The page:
Hungary: time to speak up for press freedom

Media freedom Hungary

This article is republished from the European Centre for Press and Media Freedom (ECPMF)

By Jane Whyatt, research by Balazs Nagy Navarro and Ljliljana Smailović


Hungary’s Prime Minister Viktor Orban is under fire, with protest letters from ECPMF being delivered to his embassies and consulates across Europe on 14 April.

Our letter calls on him to investigate press freedom violations and defend journalists’ right to cover the refugee crisis.

Examples of restrictions include:

  • Journalists banned from entering refugee camps
  • A memo to employees of the Hungary public service broadcaster that they should not show pictures of refugee children

The letter to embassies cites the incident at Röszke-Horgos on the Serbian-Hungarian border in September 2015 when Hungarian police attacked and imprisoned journalists and camera crews from Serbia, Slovakia and Australia.  They were covering an attempt by hundreds of refugees to get through the border fence, which was briefly opened before riot police with water cannons moved in to break up the crowd.

Fact-finding mission

ECPMF led a fact-finding mission to establish what happened, and to offer solidarity and legal support to the reporters and camera operators. Our Board Members Balazs Nagy Navarroand Ljlijana Smailović took statements, gathered footage and presented their findings to theLeipzig Media Freedom Conference.

One of those arrested, Warren Richardson, told the fact-finders that he was trying to rescue a young refugee girl from the crush of people when he was assaulted by a TEK anti-terrorism police officer:

He pushed me to the ground I went down and on the ground I stretched for my camera. He started to kick me on the back of my head. He probably kicked me on the back of the head three or four times. When I turned around I said: ‘I am no threat to you I am a journalist there is no reasons to do what you are doing.’ I said it very clearly in English: ‘I am no threat to you, there is no need for you to be kicking me, can you please stop.’ He looked me in the face, I am still photographing him. His mate came, he looked at him, winked at his mate and just kicked me on the head again.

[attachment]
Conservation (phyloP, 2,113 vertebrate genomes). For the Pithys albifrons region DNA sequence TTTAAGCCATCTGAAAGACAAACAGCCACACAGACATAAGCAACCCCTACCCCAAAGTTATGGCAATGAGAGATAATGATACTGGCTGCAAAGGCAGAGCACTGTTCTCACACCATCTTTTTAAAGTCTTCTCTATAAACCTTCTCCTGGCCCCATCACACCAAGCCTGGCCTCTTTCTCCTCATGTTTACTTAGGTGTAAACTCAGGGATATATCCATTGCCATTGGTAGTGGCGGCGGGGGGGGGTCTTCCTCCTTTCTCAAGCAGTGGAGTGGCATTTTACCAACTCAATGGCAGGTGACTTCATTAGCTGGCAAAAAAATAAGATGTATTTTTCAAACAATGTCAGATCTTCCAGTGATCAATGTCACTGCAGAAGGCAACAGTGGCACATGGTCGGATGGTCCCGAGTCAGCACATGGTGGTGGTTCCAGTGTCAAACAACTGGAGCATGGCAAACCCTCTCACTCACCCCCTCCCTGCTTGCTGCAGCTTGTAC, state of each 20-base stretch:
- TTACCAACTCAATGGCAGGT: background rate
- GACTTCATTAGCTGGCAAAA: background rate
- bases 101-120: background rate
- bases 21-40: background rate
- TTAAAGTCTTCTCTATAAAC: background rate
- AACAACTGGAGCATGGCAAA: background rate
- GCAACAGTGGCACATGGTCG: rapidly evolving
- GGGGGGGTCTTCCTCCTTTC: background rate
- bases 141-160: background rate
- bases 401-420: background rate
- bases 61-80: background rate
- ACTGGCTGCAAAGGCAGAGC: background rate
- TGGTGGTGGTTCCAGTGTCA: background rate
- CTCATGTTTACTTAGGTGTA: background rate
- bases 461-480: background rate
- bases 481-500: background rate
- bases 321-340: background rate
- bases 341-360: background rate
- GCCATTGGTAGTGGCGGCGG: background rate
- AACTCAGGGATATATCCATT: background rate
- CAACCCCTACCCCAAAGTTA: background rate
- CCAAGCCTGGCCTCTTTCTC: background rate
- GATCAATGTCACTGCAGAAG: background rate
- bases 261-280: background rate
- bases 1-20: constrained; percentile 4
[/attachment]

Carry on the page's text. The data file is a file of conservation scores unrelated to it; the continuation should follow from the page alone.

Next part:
Warren Richardson has since won a prize for World Press Photo of the year. His winning picture, shot secretly at night without a flashbulb, shows a refugee passing a baby through the barbed wire at the Hungarian frontier.

He told the fact-finding mission how he was assaulted and detained by police with Timea Beck, a colleague from Slovakia (pictured).

When ECPMF protested about this treatment of journalists to General Károly Papp,
Head of Hungarian National Police Forces and to Péter Szijjártó,Minister of Foreign Trade and Foreign Affairs, the reply, received six weeks later from Sándor Gömbös, Police Major General Police Chief Advisor Head of Cabinet Office, refers to written answers to questions from MPs on the parliament website, with a web link that does not work.

He also advises: ‘The person whose rights or legal interests have been violated by a police action can present a complaint to the police body responsible for the action.
The complaint is judged within an administrative official procedure and finally the police action can be reassessed by the court.’

Now Europe’s media freedom community is appealing directly to the Prime Minister. Viktor Orban has made it clear, in his speech on Hungary’s National Day March 15th, that he is anti-refugee and anti-EU. So it is no surprise that he tries to prevent journalists from getting close to the refugees in order to present their side of the story.

Orban: “A muzzle is a muzzle”

Ladies and Gentlemen,
Europe is not free, because freedom begins with speaking the truth. In Europe today it is forbidden to speak the truth. A muzzle is a muzzle – even if it is made of silk. It is forbidden to say that today we are not witnessing the arrival of refugees, but a Europe being threatened by mass migration.“

If we want to halt this mass migration first we must curb Brussels. The main danger to Europe’s future does not come from those who want to come here but from Brussels fanatical internationalism. … We will not import into Hungary crime, terrorism, homophobia and synagogue burning anti-semitism. There shall be no urban districts beyond the reach of the law, there shall be no mass disorder, no immigrant riots here and there shall be no gangs hunting down our women and daughters.

Read the full speech at the Hungarian government press website.

Our reply to Viktor Orban is clear: with protest action in twelve capitals, a letter in the mailbox of every single embassy in Europe and a social media storm, the media freedom community demands justice for the journalists who were wrongly detained and assaulted, and respect for their freedom to report all aspects of the migration story.

Please, if you can, also share the action with your networks: Tweet your photo and retweet us, spread the word by publishing the letter on your homepage or your social media account and use the hashtag  #MediafreedomHungary